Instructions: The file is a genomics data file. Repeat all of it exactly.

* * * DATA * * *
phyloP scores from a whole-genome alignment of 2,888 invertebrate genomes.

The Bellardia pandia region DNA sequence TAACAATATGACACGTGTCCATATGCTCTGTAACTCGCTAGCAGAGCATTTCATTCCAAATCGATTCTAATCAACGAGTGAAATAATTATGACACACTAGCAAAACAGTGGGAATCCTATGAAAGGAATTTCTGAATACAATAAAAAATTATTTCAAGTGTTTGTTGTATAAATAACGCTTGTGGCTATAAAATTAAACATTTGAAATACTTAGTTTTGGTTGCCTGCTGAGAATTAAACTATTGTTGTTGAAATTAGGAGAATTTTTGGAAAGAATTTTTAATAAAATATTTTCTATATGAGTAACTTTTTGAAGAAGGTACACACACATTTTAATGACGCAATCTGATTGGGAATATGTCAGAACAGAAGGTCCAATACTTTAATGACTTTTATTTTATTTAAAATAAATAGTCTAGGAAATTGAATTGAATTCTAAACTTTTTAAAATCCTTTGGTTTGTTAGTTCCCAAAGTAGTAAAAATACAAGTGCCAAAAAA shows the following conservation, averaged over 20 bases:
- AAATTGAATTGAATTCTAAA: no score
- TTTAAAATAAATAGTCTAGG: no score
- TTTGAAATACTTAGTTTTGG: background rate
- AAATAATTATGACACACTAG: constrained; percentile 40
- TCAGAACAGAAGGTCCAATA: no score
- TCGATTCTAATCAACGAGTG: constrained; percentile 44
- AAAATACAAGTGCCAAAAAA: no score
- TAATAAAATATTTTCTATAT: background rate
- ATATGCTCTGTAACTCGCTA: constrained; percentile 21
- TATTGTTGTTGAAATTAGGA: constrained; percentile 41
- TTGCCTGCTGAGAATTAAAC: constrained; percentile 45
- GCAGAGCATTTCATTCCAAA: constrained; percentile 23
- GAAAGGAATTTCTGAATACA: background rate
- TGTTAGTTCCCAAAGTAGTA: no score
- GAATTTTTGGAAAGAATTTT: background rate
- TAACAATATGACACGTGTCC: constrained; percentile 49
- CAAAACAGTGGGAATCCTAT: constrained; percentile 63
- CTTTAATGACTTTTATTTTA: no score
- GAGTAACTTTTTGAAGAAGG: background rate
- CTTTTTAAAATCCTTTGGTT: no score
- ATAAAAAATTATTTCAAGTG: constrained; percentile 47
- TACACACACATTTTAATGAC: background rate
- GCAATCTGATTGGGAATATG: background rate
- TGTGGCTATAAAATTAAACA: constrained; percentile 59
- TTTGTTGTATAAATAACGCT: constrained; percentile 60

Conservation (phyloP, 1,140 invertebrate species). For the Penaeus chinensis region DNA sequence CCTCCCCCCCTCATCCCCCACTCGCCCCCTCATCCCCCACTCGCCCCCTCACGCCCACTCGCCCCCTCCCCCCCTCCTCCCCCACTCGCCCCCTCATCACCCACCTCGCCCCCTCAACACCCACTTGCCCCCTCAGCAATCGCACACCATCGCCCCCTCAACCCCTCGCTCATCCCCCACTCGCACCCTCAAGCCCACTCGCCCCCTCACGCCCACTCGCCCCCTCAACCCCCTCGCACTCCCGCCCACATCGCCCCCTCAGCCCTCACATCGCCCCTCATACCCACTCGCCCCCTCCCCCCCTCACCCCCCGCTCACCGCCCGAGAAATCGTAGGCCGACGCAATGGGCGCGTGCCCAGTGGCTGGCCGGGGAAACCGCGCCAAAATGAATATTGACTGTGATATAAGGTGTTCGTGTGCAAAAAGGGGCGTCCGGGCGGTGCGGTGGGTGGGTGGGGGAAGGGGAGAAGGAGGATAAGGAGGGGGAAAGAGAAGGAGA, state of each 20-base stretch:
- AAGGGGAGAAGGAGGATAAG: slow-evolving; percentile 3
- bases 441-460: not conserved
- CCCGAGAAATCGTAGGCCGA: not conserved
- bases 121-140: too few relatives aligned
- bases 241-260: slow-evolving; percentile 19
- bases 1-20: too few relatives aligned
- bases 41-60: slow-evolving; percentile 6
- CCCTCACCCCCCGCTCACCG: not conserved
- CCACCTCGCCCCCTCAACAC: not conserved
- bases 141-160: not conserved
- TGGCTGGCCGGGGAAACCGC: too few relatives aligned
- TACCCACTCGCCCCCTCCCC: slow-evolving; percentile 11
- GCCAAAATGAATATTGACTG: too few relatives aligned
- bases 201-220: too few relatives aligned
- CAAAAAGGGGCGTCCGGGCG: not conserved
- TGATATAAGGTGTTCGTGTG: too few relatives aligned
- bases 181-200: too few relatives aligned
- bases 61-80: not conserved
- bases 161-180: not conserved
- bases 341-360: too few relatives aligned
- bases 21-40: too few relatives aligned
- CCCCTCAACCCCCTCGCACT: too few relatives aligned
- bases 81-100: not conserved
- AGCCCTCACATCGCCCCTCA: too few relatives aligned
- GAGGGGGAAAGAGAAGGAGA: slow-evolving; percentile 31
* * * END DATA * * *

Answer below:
phyloP scores from a whole-genome alignment of 2,888 invertebrate genomes.

The Bellardia pandia region DNA sequence TAACAATATGACACGTGTCCATATGCTCTGTAACTCGCTAGCAGAGCATTTCATTCCAAATCGATTCTAATCAACGAGTGAAATAATTATGACACACTAGCAAAACAGTGGGAATCCTATGAAAGGAATTTCTGAATACAATAAAAAATTATTTCAAGTGTTTGTTGTATAAATAACGCTTGTGGCTATAAAATTAAACATTTGAAATACTTAGTTTTGGTTGCCTGCTGAGAATTAAACTATTGTTGTTGAAATTAGGAGAATTTTTGGAAAGAATTTTTAATAAAATATTTTCTATATGAGTAACTTTTTGAAGAAGGTACACACACATTTTAATGACGCAATCTGATTGGGAATATGTCAGAACAGAAGGTCCAATACTTTAATGACTTTTATTTTATTTAAAATAAATAGTCTAGGAAATTGAATTGAATTCTAAACTTTTTAAAATCCTTTGGTTTGTTAGTTCCCAAAGTAGTAAAAATACAAGTGCCAAAAAA shows the following conservation, averaged over 20 bases:
- AAATTGAATTGAATTCTAAA: no score
- TTTAAAATAAATAGTCTAGG: no score
- TTTGAAATACTTAGTTTTGG: background rate
- AAATAATTATGACACACTAG: constrained; percentile 40
- TCAGAACAGAAGGTCCAATA: no score
- TCGATTCTAATCAACGAGTG: constrained; percentile 44
- AAAATACAAGTGCCAAAAAA: no score
- TAATAAAATATTTTCTATAT: background rate
- ATATGCTCTGTAACTCGCTA: constrained; percentile 21
- TATTGTTGTTGAAATTAGGA: constrained; percentile 41
- TTGCCTGCTGAGAATTAAAC: constrained; percentile 45
- GCAGAGCATTTCATTCCAAA: constrained; percentile 23
- GAAAGGAATTTCTGAATACA: background rate
- TGTTAGTTCCCAAAGTAGTA: no score
- GAATTTTTGGAAAGAATTTT: background rate
- TAACAATATGACACGTGTCC: constrained; percentile 49
- CAAAACAGTGGGAATCCTAT: constrained; percentile 63
- CTTTAATGACTTTTATTTTA: no score
- GAGTAACTTTTTGAAGAAGG: background rate
- CTTTTTAAAATCCTTTGGTT: no score
- ATAAAAAATTATTTCAAGTG: constrained; percentile 47
- TACACACACATTTTAATGAC: background rate
- GCAATCTGATTGGGAATATG: background rate
- TGTGGCTATAAAATTAAACA: constrained; percentile 59
- TTTGTTGTATAAATAACGCT: constrained; percentile 60

Conservation (phyloP, 1,140 invertebrate species). For the Penaeus chinensis region DNA sequence CCTCCCCCCCTCATCCCCCACTCGCCCCCTCATCCCCCACTCGCCCCCTCACGCCCACTCGCCCCCTCCCCCCCTCCTCCCCCACTCGCCCCCTCATCACCCACCTCGCCCCCTCAACACCCACTTGCCCCCTCAGCAATCGCACACCATCGCCCCCTCAACCCCTCGCTCATCCCCCACTCGCACCCTCAAGCCCACTCGCCCCCTCACGCCCACTCGCCCCCTCAACCCCCTCGCACTCCCGCCCACATCGCCCCCTCAGCCCTCACATCGCCCCTCATACCCACTCGCCCCCTCCCCCCCTCACCCCCCGCTCACCGCCCGAGAAATCGTAGGCCGACGCAATGGGCGCGTGCCCAGTGGCTGGCCGGGGAAACCGCGCCAAAATGAATATTGACTGTGATATAAGGTGTTCGTGTGCAAAAAGGGGCGTCCGGGCGGTGCGGTGGGTGGGTGGGGGAAGGGGAGAAGGAGGATAAGGAGGGGGAAAGAGAAGGAGA, state of each 20-base stretch:
- AAGGGGAGAAGGAGGATAAG: slow-evolving; percentile 3
- bases 441-460: not conserved
- CCCGAGAAATCGTAGGCCGA: not conserved
- bases 121-140: too few relatives aligned
- bases 241-260: slow-evolving; percentile 19
- bases 1-20: too few relatives aligned
- bases 41-60: slow-evolving; percentile 6
- CCCTCACCCCCCGCTCACCG: not conserved
- CCACCTCGCCCCCTCAACAC: not conserved
- bases 141-160: not conserved
- TGGCTGGCCGGGGAAACCGC: too few relatives aligned
- TACCCACTCGCCCCCTCCCC: slow-evolving; percentile 11
- GCCAAAATGAATATTGACTG: too few relatives aligned
- bases 201-220: too few relatives aligned
- CAAAAAGGGGCGTCCGGGCG: not conserved
- TGATATAAGGTGTTCGTGTG: too few relatives aligned
- bases 181-200: too few relatives aligned
- bases 61-80: not conserved
- bases 161-180: not conserved
- bases 341-360: too few relatives aligned
- bases 21-40: too few relatives aligned
- CCCCTCAACCCCCTCGCACT: too few relatives aligned
- bases 81-100: not conserved
- AGCCCTCACATCGCCCCTCA: too few relatives aligned
- GAGGGGGAAAGAGAAGGAGA: slow-evolving; percentile 31